“Mommy, help! Johnny’s messing with me. Again!” Conflict is a normal part of family life -- and other environments where your child interacts with people. Teaching your child conflict resolution skills can remove you from being the main mediator at your house. If you refuse to step in every time your child has a conflict with a sibling or friend, your little one has motivation to learn these skills. The skills can also help your child succeed in life.
Avoid responding right away when your child summons you unless the fight is getting physical. Encourage the children to work it out together. Intervene only if the conflict lasts longer than 10 minutes or escalates toward a physical response. You might say, “If I have to settle this, you won’t like it. I might put you both in time-out or take whatever you are fighting over. You will do better if you can settle it yourselves. I'm setting the timer for 10 minutes. If you can't solve it before the timer goes off, you have to abide by my choice!”
Play Name Your Feelings using a feelings list with pictures, to help your toddler or preschooler identify her feelings. Ask her, “How do you feel right now? How do you think Johnny feels about this?” describe a situation and have her point to a face that shows how she would feel. Provide the name of the feeling if she doesn't know it. Alternatively, point to a face and ask her to describe a situation that would make her feel that way.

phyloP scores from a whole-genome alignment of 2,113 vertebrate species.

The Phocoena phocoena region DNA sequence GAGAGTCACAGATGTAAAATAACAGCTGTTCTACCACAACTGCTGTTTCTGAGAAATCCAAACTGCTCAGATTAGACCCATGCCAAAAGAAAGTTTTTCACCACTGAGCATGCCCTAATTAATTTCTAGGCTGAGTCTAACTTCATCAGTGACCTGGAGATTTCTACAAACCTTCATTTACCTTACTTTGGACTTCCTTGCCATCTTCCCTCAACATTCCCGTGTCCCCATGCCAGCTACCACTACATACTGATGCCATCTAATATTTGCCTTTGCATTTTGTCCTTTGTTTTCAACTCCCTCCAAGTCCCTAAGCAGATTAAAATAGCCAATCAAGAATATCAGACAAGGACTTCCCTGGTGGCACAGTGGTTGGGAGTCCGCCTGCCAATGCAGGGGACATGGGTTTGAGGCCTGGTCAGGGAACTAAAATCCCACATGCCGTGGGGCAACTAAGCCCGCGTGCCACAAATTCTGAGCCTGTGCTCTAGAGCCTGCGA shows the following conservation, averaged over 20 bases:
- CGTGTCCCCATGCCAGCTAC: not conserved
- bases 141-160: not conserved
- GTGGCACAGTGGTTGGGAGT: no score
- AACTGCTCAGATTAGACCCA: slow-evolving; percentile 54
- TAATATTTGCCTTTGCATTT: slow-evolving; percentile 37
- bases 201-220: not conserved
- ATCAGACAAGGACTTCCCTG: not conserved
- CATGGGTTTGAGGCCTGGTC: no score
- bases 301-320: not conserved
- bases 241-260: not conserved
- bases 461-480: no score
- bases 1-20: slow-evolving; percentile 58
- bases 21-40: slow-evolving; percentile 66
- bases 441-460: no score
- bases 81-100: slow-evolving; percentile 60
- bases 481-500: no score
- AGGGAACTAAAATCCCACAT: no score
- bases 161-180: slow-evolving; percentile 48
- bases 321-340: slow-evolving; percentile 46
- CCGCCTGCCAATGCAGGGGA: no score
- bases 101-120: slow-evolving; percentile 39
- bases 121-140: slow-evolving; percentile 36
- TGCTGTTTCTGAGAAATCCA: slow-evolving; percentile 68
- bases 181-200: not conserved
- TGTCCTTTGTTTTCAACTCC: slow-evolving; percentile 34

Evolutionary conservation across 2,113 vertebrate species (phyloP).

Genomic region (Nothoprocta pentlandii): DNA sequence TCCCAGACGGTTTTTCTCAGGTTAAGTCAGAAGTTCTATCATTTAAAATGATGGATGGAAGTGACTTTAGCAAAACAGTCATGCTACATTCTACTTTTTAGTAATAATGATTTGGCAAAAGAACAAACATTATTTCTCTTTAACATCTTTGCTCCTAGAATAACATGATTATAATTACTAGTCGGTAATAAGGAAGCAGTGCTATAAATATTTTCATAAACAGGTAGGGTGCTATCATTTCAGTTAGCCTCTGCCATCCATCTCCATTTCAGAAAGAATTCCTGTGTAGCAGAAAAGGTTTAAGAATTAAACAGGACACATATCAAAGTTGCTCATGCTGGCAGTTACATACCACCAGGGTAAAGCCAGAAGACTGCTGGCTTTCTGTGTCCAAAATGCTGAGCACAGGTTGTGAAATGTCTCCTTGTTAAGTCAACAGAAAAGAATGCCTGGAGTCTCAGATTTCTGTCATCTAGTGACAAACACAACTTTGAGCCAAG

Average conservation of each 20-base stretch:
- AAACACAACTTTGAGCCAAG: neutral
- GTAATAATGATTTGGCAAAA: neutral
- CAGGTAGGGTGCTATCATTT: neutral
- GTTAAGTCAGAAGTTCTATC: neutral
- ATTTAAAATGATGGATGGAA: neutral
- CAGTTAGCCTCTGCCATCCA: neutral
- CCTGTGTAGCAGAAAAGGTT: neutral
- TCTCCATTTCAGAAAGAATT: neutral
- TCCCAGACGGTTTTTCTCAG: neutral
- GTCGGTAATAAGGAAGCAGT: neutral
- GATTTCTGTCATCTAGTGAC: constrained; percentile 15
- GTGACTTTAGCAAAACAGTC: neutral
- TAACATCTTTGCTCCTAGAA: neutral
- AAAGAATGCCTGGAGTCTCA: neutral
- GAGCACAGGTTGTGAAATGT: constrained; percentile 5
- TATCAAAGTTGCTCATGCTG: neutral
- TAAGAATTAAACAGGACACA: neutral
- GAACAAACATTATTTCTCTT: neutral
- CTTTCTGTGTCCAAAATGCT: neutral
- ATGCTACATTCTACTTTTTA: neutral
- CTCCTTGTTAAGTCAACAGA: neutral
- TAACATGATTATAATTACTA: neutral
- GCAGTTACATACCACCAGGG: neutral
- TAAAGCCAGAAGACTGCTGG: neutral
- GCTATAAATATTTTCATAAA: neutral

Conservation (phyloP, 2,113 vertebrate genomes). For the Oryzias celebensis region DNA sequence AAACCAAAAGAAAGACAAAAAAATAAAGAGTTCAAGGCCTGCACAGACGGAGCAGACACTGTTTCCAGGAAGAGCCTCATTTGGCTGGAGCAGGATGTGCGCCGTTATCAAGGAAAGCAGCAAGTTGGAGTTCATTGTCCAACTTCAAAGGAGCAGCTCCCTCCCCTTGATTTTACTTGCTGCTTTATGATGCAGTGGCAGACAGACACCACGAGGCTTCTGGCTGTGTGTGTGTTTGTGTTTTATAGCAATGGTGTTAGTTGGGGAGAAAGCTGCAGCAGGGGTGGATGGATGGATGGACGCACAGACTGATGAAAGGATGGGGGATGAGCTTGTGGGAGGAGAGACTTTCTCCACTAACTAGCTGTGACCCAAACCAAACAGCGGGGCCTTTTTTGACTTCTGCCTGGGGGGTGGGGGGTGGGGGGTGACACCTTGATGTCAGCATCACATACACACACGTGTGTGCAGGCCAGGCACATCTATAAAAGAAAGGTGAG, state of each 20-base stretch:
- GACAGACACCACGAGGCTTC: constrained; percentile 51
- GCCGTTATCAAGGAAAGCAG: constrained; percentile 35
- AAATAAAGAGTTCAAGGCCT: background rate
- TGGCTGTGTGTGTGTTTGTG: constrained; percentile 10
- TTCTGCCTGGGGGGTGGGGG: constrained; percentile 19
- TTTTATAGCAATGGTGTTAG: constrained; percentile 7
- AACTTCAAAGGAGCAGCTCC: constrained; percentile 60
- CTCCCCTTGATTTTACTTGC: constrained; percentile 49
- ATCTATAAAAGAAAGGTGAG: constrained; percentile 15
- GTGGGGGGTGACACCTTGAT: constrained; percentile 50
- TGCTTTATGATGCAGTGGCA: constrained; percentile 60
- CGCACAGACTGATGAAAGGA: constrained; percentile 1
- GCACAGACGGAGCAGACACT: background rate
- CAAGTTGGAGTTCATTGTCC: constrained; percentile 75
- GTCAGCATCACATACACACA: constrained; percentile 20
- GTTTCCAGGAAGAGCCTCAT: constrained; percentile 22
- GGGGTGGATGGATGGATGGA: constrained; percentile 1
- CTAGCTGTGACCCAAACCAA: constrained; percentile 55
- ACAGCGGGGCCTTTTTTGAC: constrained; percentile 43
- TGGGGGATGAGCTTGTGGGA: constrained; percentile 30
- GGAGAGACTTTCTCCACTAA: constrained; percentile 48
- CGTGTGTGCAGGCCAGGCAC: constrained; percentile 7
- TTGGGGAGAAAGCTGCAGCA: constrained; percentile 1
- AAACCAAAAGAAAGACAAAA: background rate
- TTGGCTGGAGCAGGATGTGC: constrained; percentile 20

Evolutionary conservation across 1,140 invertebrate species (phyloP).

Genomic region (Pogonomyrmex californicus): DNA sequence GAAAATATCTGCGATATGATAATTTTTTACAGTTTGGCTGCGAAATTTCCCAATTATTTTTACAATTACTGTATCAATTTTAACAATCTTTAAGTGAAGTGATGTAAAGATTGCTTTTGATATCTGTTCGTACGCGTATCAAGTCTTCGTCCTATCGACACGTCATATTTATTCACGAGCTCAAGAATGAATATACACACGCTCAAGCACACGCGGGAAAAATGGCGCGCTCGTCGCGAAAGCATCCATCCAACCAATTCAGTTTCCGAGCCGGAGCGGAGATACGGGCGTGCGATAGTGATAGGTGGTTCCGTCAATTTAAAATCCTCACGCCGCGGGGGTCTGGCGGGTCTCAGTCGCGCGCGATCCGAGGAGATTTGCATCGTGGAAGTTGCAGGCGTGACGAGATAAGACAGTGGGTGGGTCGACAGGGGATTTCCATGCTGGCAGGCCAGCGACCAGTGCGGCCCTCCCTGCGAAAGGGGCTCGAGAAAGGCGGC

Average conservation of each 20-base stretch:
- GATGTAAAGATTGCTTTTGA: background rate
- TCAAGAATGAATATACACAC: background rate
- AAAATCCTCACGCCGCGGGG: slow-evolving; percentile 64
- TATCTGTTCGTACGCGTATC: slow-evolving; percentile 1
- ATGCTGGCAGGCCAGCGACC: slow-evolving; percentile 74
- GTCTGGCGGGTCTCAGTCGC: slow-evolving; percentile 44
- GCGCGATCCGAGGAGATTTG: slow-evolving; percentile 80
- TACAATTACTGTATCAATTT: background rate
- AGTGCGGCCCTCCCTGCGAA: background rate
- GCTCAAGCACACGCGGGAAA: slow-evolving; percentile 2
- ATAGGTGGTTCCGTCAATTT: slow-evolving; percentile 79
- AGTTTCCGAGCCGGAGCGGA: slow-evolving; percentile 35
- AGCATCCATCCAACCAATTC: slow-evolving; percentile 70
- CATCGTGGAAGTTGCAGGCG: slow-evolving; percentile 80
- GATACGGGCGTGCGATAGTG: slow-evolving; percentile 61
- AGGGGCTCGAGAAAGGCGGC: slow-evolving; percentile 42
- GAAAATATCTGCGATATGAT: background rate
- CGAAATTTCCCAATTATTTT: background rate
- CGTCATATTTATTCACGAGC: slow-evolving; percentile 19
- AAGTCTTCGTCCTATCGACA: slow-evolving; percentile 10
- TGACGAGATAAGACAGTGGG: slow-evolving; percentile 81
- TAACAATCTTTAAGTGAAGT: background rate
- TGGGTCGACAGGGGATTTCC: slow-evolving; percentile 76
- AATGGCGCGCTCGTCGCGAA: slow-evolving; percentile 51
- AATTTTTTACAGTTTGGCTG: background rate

Listen carefully and ask questions about things you don’t understand, modeling solid conflict resolution skills. Use respectful language and avoid interrupting your child. Use soft tones and moderate your volume. Remind your child, “Name calling, yelling and saying mean things won’t help.” Let her take your role and practice the same skills.
Explain a win-win solution by saying, “When both of you like the solution, that’s a way to settle things so that everyone gets something he or she wants." Create a story in picture for conflict situations, such as children fighting over a toy, a child crying over a dropped ice cream cone or children standing next to broken glass. Have your child draw a card and think of a way to resolve the situation. Encourage her to consider win-win solutions as the best option.
Role-play conflict resolution using dolls, puppets and conflict scenarios. Give your child opportunities to practice skills when it isn’t an emotional situation. Use nonviolent communication techniques, such as identifying feelings, choosing to talk like a respectful and peaceful giraffe rather than an angry, hurtful jackal. Consider enrolling your child in a non-violent communication play group, if one exists in your area or start one of your own.